Daily Reading & Meditation

Sunday (July 28): "Give us each day our daily bread"

Scripture: Luke 11:1-13

1 He was praying in a certain place, and when he ceased, one of his disciples said to him, "Lord, teach us to pray, as John taught his disciples." 2 And he said to them, "When you pray, say: "Father, hallowed be thy name. Thy kingdom come. 3 Give us each day our daily bread; 4 and forgive us our sins, for we ourselves forgive every one who is indebted to us; and lead us not into temptation."
5 And he said to them, "Which of you who has a friend will go to him at midnight and say to him, `Friend, lend me three loaves; 6 for a friend of mine has arrived on a journey, and I have nothing to set before him'; 7 and he will answer from within, `Do not bother me; the door is now shut, and my children are with me in bed; I cannot get up and give you anything'? 8 I tell you, though he will not get up and give him anything because he is his friend, yet because of his importunity he will rise and give him whatever he needs. 9 And I tell you, Ask, and it will be given you; seek, and you will find; knock, and it will be opened to you. 10 For every one who asks receives, and he who seeks finds, and to him who knocks it will be opened. 11 What father among you, if his son asks for a fish, will instead of a fish give him a serpent; 12 or if he asks for an egg, will give him a scorpion? 13 If you then, who are evil, know how to give good gifts to your children, how much more will the heavenly Father give the Holy Spirit to those who ask him!"
Meditation: Do you pray with joy and confidence? The Jews were noted for their devotion to prayer. Formal prayer was prescribed for three set times a day. And the rabbis had a prayer for every occasion. It was also a custom for rabbis to teach their disciples a simple prayer they might use on a regular basis. Jesus' disciples ask him for such a prayer. When Jesus taught his disciples to pray he gave them the disciple's prayer, what we call the Our Father or Lord's Prayer. What does Jesus' prayer tell us about God and about ourselves? First, it tells us that God is both Father in being the Creator and Author of all that he has made, the first origin of everything and transcendent authority, and he is eternally Father by his relationship to his only begotten Son who, reciprocally is Son only in relation to his Father (Matthew 11:27). All fatherhood and motherhood is derived from him (Ephesians 3:14-15). In the Lord Jesus Christ we are spiritually reborn and made new, and we become the adopted children of God (John 1:12-13; 3:3).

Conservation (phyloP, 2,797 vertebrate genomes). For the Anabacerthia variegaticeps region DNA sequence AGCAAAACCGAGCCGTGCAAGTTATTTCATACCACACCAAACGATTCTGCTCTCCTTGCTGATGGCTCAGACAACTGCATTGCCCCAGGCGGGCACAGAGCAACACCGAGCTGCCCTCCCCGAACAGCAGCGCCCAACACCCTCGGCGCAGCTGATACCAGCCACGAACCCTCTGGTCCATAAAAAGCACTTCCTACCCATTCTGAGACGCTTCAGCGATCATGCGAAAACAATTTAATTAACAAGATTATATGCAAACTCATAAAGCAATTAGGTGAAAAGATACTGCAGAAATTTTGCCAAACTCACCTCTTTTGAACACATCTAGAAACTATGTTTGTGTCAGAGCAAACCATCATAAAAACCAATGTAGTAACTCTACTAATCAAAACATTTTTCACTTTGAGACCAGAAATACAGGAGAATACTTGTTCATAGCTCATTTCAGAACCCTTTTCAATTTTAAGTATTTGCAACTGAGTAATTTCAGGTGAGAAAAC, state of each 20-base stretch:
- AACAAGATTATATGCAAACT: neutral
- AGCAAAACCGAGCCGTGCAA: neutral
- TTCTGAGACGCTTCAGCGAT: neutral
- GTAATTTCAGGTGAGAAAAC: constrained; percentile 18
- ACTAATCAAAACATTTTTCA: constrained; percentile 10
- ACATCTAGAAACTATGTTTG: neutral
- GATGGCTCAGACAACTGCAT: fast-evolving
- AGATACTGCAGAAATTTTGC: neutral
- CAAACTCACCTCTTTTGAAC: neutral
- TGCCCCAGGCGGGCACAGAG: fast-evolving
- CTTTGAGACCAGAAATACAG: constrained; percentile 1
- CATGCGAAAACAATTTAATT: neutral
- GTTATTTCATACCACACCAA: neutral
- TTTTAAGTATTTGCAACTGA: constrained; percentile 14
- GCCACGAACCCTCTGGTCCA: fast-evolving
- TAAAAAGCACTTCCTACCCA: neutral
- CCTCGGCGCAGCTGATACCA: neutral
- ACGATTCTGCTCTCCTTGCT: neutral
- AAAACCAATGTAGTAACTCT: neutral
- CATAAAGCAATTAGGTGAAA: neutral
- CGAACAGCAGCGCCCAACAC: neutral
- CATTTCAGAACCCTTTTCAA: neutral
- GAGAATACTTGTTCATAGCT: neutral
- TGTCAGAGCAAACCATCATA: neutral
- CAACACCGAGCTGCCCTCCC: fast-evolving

Jesus teaches us to address God as "our Father" and to confidently ask him for the things we need to live as his sons and daughters. We can approach God our Father with confidence and boldness because Jesus Christ has opened the way to heaven for us through his death and resurrection. When we ask God for help, he fortunately does not give us what we deserve. Instead, he responds with grace and mercy. He is kind and forgiving towards us and he expects us to treat our neighbor the same. We can pray with expectant faith because our heavenly Father loves us and treats us as his children. He delights to give us what is good. His love and grace transforms us and makes us like himself. Through his grace and power we can love and serve one another as Jesus taught with grace, mercy, and loving-kindness. Do you treat others as they deserve, or do you treat them as the Lord would with grace and mercy? Jesus' prayer includes an injunction that we must ask God to forgive us in proportion as we forgive those who have wronged us. Are you ready to forgive as Jesus forgives?

Parable of the late night guest